Orlando isn’t exactly the first place that comes to mind when you think of trendy. But beyond the water rides, roller coasters, and mouse ears that put Orlando on the map, the city has a personality all its own — apart from the theme parks. Here’s what to do, see, and eat if you’re looking to discover the city’s authentic food, drink, and entertainment offerings.
The Milk District
Named for the dairy processing plant that’s been a neighborhood fixture for decades, Orlando’s Milk District — a few minutes northeast of downtown — has become a small enclave of shops, busy bars, food trucks, and restaurants. Among them, you’ll find Etoile, which sells vintage and handmade clothing and housewares, and Retro Records, the go-to spot to buy, sell, and trade music since 1980. If you’re passing through in the evening, check who’s playing at The Plaza Live, a venue that hosts musicians, comedians, and burlesque shows. If you arrive in the morning or midday, make like a local and join the brunch crowd at Se7en Bites. Pick up one of chef-owner Trina Gregory Propst’s specialties, including hazelnut brown butter coffee cake, chocolate chip coconut shortbread, or a pimento cheese, egg, and bacon-loaded biscuit — with a side of cheddar chive grits, of course. Note that the bakery is moving to a new location three blocks away later this year.
There is more to see in downtown Orlando than a Magic game. Step away from the skyscrapers and start your wandering on historic Church Street, where you’ll see Church Street Station. Built in 1889 and de-commissioned in 1926, the building has had more than a dozen different uses. Today, it’s part restaurant complex, part working train station again, thanks to investment by the commuter SunRail system. Next door, stop for dinner at The Rusty Spoon, where James Beard nominee and Florida farm-to-table pioneer Kathleen Blake has set up shop. Dishes like hand-cut paprika noodles with lamb merguez, olives, and feta; osso buco on a bed of creamy grits; and a signature onion soup come at an exceptional value. The most expensive item on offer — a culotte steak entree — is just $27. And though the menu requests that patrons not ask for substitutions or modifications, the welcoming waitstaff was especially accommodating with a vegetarian guest. After dinner, turn the corner onto Orange Ave and stop in for a drink at The Courtesy, a craft cocktail bar with an impressive absinthe menu. If you’re looking to lay your head nearby, you can’t do better than the Grand Bohemian Hotel Orlando for either location or ambiance. Part of the Autograph Collection, this property exudes a sense of easy southern cool. Done in dark wood and rich textured fabrics, you’re likely to find an interesting original painting — or three — in your room.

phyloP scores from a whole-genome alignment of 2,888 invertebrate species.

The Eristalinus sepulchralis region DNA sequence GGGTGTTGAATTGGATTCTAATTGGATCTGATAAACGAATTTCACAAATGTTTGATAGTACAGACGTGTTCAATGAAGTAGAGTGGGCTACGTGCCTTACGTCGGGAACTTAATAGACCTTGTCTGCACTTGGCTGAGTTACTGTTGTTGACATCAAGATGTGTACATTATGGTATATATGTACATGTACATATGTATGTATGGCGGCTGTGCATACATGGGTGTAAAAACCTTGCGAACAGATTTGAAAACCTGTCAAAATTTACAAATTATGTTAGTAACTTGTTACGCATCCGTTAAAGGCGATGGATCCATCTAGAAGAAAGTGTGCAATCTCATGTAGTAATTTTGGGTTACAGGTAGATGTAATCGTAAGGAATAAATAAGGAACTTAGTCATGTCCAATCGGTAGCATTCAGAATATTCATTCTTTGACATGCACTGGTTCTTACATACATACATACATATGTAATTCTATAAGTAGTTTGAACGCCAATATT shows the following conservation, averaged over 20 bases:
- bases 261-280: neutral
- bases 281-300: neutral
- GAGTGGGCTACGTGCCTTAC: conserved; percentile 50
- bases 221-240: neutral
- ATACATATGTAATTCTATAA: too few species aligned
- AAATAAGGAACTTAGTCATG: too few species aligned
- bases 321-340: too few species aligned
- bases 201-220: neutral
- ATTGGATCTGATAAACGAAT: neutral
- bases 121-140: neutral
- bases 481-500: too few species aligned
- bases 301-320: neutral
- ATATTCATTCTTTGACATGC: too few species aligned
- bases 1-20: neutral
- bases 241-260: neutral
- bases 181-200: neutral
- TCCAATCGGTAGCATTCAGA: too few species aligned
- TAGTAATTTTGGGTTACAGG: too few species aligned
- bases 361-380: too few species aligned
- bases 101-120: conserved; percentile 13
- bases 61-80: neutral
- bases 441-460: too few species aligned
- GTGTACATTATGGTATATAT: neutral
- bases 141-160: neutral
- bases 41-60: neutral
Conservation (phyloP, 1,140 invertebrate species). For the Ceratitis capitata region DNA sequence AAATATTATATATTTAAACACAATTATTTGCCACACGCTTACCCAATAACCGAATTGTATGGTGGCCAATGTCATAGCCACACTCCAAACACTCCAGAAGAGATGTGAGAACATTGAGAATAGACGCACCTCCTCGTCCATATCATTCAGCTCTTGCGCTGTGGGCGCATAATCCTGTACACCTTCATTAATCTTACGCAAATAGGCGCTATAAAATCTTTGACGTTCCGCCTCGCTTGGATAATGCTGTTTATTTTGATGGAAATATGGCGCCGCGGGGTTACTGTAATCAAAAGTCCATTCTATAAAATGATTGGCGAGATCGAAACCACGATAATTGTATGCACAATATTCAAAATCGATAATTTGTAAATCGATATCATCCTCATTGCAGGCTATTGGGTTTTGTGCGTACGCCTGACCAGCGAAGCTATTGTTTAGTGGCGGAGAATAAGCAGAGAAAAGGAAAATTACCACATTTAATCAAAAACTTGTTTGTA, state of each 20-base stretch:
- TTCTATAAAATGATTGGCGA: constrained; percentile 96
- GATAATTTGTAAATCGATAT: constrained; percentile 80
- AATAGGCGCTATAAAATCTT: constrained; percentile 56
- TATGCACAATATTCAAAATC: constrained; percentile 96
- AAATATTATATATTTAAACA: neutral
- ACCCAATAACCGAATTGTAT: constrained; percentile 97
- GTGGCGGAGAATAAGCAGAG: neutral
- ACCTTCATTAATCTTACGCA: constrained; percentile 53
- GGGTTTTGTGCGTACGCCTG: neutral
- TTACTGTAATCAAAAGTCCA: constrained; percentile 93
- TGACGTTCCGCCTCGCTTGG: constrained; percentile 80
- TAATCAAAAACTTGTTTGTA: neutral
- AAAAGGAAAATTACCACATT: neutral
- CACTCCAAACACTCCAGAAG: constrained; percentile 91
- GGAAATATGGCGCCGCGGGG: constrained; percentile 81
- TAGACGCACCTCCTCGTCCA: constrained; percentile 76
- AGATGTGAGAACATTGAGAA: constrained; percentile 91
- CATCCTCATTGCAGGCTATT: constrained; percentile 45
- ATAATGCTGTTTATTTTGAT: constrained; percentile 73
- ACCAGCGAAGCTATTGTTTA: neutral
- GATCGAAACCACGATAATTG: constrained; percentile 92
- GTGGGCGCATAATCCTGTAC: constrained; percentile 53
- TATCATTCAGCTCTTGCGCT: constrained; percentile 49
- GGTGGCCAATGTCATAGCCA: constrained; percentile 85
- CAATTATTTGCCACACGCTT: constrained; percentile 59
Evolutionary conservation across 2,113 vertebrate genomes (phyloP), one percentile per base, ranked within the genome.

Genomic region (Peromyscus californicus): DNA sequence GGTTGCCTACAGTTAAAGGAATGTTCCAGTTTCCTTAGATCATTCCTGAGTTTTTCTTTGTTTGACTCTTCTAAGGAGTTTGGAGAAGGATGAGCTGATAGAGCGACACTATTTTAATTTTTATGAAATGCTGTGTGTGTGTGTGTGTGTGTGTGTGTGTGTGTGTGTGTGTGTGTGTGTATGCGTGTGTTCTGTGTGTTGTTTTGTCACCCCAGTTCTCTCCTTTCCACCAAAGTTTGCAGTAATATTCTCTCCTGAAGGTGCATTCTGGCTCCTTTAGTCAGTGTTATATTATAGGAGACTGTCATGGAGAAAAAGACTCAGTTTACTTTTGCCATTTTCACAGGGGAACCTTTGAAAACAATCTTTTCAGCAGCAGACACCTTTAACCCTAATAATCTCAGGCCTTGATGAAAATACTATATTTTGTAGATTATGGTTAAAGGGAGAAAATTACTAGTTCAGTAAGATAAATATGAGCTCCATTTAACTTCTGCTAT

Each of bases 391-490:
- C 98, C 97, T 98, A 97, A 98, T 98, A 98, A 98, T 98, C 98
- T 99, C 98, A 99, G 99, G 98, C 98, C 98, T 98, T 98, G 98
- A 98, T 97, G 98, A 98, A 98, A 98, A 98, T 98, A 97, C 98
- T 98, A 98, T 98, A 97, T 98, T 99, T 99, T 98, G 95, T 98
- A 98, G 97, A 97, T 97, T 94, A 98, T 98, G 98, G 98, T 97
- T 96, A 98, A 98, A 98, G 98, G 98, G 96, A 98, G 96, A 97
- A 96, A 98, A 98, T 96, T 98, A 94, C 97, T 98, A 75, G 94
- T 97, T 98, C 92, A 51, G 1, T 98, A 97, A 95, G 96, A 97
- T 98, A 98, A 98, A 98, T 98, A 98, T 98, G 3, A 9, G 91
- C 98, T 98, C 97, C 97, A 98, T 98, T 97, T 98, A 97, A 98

A fact that may surprise you: Florida’s largest Vietnamese-American community is in Orlando. In the Mills 50 neighborhood, just north of downtown, you’ll find decades-old Vietnamese and other Asian-owned businesses, from grocery shops and restaurants to nail salons and dentist offices. In recent years, younger generations have opened new businesses, and murals and street art have brought a renewed sense of vitality. One new addition is Hawkers, which serves food inspired by Asia’s street markets, including grilled meat skewers and buns, along with rice and noodle dishes. Pho 88, known for the eponymous dish, is family-owned and regularly makes local best-of lists. You’ll find other kinds of food here as well, including barbecue at Pig Floyd’s, though you’ll still find the occasional splash of Asian-inspired flavor. Highlights include a to-die-for butter chicken taco with chicken tikka, jasmine rice, jalapeños, and greek yogurt; and the Barbakoa Banh Mi with pulled pork, Lucky Dragon Sauce, ginger-garlic aioli, and pickled vegetables.
The Best of the Resorts
If you’re heading out to the resorts, you can find some truly excellent meals — you just have to know where to look. The J.W. Marriott Grande Lakes, which is near both the Walt Disney World Resort and Universal Orlando Resort, is home to Whisper Creek Farm, a 7,000-square-foot vegetable garden and a sprawling outdoor event space. For those who aren’t throwing or attending a gala or wedding on site, the hotel has created Whisper Creek Farm: The Kitchen. Order impeccably prepared entrees like the seared diver scallops with sweet pepper coulis and bacon vinaigrette, or just saddle up to the bar for a pint from the on site brewery. Sharing the neighborhood — and the vegetable garden — is Highball & Harvest at The Ritz-Carlton Orlando. The restaurant’s sophisticated take on southern food means that a braised beef rib is accompanied by a cauliflower gremolata and easter egg radish. The deviled eggs are done with garlic confit and pickled mustard seed, while the kale salad gets a kick from bourbon-smoked raisins.
And of course, we’d be remiss if we didn’t mention our favorite, and the most sophisticated, theme-park experience in Florida: The Wizarding World of Harry Potter at Universal Orlando Resort. Crawling with as many adult literary nerds as grade-schoolers, even the most basic food and beverage options here manage to feel sophisticated and suitably magical. The Butterbeer brings a genuine sense of complexity — and a whipped cream topping — to basic cream soda, and the customized, true-to-the-books roster of sweets in Honeydukes will have you both cheating on your diet and stocking up on gifts. Even the Harry Potter-specific brews served throughout the park are thoroughly drinkable, including the dark Wizard’s Brew, and the Dragon Scale ale, which has the character of an IPA.